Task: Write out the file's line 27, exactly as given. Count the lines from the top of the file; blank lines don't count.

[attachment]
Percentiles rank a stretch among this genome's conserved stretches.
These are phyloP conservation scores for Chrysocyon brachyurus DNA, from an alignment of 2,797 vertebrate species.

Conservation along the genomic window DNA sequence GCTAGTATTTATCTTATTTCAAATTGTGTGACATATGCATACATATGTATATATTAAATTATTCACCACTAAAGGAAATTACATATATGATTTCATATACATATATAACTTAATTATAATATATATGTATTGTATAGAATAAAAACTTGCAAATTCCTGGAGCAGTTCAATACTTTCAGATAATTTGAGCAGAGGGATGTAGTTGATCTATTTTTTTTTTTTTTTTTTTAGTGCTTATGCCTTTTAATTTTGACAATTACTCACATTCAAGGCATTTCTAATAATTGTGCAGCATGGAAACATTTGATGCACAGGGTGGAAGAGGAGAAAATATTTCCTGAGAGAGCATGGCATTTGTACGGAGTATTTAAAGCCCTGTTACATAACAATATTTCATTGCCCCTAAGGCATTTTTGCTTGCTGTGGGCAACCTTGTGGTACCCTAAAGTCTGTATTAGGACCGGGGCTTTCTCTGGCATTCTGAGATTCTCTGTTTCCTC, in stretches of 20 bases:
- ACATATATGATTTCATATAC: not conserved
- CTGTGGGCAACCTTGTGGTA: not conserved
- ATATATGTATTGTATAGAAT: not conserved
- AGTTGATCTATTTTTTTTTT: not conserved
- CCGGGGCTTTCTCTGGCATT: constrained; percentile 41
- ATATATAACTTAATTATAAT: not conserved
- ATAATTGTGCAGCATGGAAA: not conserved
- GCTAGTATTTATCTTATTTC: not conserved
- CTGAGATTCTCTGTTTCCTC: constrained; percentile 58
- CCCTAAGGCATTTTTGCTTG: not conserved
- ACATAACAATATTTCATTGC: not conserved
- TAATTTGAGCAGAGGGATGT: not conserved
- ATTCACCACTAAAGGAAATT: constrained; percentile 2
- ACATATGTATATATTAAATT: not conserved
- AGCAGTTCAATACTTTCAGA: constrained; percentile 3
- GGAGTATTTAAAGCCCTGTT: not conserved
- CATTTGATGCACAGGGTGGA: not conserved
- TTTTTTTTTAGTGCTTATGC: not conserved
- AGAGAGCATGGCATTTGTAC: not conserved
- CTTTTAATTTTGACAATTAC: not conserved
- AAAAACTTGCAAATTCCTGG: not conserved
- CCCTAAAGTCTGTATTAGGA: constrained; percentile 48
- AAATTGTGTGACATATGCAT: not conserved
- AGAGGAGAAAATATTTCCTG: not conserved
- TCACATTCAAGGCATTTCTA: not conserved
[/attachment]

- AGAGGAGAAAATATTTCCTG: not conserved